Acne is the most common ailment in America, occurring in an estimated 75-100% of the population at some point in their lives. The most common form of acne is called acne vulgaris, which is characterized by several different kinds of lesions, one of which is called a papule.
The most common form of acne is acne vulgaris, which is characterized by several different kinds of lesions, one of which is called a papule.
How and Why Papules are Formed
Papules are formed when a hair follicle becomes inflamed, which is different from what happens when a follicle gets blocked, causing whiteheads or blackheads. Blackheads and whiteheads are not inflamed, red, and painful, whereas papules are.
Papules come from too much sweating or friction, or in reaction to changes in climate or from taking certain medications. Some people are genetically predisposed to getting papules. They are usually raised, flesh-colored, and you may not notice them except by touching.
Acne Papules Treatment
- Do Not Squeeze a Papule. Dermatologists recommend against squeezing acne lesions altogether, but especially in the case of papules, since squeezing them has no effect. Papules do not usually have any pus or matter inside them; the bump is caused by inflammation, and squeezing the papule can cause more inflammation and damage to the skin and scarring. Apply warm compresses to papules instead, which can soothe the inflammation.
- Develop a Daily Skin Care Regimen. Acne treatment begins with prevention: good skin care. If you take care of your skin, the chance of developing papules is less, and it further helps clear up ones you already have. Start with a cleanser, especially one that includes benzoyl peroxide or other topical acne medication.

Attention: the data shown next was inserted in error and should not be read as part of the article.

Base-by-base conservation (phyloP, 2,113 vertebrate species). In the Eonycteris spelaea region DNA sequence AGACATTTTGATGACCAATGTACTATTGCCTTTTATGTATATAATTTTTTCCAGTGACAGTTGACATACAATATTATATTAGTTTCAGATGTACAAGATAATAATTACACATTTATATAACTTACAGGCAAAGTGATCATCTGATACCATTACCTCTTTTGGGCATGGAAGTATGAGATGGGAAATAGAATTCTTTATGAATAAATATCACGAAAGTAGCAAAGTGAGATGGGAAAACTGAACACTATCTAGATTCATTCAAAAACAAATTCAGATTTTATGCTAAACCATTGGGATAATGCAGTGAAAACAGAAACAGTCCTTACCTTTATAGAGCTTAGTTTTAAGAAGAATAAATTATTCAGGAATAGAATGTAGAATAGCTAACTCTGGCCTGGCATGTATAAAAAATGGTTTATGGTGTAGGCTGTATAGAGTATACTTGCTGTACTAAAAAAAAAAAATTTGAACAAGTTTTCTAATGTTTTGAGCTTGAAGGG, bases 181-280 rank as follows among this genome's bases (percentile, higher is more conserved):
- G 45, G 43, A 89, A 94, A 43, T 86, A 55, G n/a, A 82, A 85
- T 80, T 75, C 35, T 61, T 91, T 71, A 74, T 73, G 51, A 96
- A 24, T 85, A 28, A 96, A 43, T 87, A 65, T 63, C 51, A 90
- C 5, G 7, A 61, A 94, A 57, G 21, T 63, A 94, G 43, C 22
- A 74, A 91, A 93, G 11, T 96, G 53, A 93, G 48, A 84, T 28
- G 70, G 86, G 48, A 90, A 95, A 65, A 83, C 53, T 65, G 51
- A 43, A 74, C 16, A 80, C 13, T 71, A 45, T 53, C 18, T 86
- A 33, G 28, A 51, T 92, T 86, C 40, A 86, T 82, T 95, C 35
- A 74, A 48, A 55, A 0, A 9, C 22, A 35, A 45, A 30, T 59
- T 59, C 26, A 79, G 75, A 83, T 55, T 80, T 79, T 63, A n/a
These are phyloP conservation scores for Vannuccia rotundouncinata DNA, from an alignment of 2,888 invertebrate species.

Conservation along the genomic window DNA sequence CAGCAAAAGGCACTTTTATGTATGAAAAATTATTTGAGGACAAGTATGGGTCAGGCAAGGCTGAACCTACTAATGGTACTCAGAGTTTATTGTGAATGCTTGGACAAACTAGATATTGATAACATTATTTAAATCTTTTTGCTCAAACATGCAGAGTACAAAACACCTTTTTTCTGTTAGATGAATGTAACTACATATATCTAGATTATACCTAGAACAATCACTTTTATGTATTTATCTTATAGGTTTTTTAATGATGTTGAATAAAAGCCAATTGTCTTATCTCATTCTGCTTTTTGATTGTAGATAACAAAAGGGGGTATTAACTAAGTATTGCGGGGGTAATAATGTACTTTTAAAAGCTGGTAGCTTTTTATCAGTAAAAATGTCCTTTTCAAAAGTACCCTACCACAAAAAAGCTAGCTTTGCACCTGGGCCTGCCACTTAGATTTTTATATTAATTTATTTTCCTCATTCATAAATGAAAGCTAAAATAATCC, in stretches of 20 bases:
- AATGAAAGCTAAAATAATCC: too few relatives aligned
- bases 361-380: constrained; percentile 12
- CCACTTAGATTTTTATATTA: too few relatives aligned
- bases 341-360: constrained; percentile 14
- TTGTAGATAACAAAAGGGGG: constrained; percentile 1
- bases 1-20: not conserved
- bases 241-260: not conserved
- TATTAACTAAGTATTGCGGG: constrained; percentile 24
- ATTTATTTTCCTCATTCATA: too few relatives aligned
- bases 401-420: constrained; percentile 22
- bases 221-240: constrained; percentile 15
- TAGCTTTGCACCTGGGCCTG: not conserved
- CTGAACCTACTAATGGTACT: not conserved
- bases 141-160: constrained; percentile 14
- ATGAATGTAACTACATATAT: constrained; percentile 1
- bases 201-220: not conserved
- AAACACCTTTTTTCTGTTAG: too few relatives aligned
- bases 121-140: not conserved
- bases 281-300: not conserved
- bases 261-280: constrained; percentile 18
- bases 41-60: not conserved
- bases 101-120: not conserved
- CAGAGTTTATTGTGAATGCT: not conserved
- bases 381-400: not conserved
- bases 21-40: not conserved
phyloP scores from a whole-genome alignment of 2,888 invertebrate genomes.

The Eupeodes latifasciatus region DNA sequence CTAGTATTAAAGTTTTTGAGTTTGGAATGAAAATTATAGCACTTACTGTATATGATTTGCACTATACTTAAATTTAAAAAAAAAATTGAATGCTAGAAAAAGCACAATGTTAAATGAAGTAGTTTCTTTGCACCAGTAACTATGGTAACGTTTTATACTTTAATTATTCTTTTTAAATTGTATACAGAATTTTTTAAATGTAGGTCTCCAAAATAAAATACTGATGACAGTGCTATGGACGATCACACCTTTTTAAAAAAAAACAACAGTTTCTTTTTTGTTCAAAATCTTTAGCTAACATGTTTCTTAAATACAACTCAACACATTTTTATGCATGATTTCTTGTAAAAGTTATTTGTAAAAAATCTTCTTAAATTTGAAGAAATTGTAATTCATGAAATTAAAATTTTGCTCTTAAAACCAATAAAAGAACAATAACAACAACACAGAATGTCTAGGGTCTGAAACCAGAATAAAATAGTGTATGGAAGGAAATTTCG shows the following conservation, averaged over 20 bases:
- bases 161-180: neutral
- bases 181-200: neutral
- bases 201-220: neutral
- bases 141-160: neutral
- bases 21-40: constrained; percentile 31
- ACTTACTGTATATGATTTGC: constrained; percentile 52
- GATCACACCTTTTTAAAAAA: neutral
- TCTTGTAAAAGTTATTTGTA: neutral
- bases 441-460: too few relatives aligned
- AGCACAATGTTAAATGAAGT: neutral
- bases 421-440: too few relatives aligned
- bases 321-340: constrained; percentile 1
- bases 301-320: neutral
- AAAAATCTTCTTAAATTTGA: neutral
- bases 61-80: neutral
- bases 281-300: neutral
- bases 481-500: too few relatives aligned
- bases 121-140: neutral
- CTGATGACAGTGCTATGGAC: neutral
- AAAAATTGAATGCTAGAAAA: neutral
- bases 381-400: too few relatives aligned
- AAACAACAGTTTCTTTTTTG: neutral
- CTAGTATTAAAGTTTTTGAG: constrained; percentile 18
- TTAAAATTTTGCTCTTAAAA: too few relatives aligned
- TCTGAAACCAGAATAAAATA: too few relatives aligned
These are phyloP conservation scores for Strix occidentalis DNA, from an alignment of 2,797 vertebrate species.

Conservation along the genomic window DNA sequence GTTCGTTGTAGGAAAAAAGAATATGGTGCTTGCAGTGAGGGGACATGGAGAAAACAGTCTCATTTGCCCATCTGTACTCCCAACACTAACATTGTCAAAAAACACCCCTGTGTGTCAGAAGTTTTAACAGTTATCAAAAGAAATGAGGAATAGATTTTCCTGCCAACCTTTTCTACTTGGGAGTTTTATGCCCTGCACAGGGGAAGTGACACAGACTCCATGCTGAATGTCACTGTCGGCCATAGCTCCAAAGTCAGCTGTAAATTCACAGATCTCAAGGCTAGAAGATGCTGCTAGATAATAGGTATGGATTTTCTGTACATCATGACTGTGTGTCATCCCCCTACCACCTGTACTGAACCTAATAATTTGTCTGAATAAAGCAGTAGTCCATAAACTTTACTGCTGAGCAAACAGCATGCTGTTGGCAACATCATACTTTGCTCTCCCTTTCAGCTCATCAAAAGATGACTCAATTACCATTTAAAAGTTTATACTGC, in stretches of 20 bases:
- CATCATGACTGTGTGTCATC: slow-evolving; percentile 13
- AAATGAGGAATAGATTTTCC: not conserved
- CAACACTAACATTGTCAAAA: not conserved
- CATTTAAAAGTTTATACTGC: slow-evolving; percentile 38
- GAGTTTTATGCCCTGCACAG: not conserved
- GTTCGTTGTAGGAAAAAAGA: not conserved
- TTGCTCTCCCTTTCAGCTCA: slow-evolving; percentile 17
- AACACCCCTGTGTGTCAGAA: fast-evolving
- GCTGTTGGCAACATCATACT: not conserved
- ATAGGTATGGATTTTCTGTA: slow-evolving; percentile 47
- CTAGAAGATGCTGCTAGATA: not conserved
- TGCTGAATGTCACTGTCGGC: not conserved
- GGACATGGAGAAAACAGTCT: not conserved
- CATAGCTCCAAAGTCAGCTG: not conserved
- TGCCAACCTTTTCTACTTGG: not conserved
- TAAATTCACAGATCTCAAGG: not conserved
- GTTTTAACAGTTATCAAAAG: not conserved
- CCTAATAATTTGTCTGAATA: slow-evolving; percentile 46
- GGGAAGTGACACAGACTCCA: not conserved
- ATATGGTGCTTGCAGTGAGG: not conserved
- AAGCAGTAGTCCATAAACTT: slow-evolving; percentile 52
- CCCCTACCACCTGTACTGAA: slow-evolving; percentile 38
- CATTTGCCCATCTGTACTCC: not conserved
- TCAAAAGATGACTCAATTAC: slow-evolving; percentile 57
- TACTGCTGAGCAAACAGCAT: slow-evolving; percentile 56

Face-Washing Procedure for Good Skin
- Wash your face with your hands, not a washcloth or sponge. Washcloths and sponges can actually increase acne, since bacteria remains on the washcloth.
- Follow with an astringent toner and a light moisturizer, although if your skin is oily you can leave off the moisturizer in your t-zone.
- You can follow up with a spot treatment on papules and other acne lesions that includes benzoyl peroxide or salicylic acid, but if you notice dryness or irritation, you should reduce the concentration of benzoyl peroxide and increase usage of moisturizer.
- Wear sunscreen. Research has shown that reducing sun exposure can also reduce inflammation, which can lead to developing acne papules.
Prescription Treatment for Acne Papules
If your acne papules treatment regimen at home doesn’t produce the desired results after several weeks, you need to consult a dermatologist. You may be prescribed a topical antibiotic such as erythromycin or clindamycin, or perhaps an oral one like tetracycline or minocycline. The dermatologist may also recommend retinoid treatment in the form of Tretinoin (Retin-A). Dermatologists and aestheticians rarely use physical treatments such as extraction to resolve papules, since this kind of interference can increase the inflammation and result in collapsed follicles, which can in turn become nodules or cysts.
Acne papules will, over time, usually produce the desired results: elimination or reduction of acne lesions. By remaining patient and dedicated to good skin care by using a cleanser, moisturizer, and topical acne treatment including benzoyl peroxide, you should be able to say farewell to papules.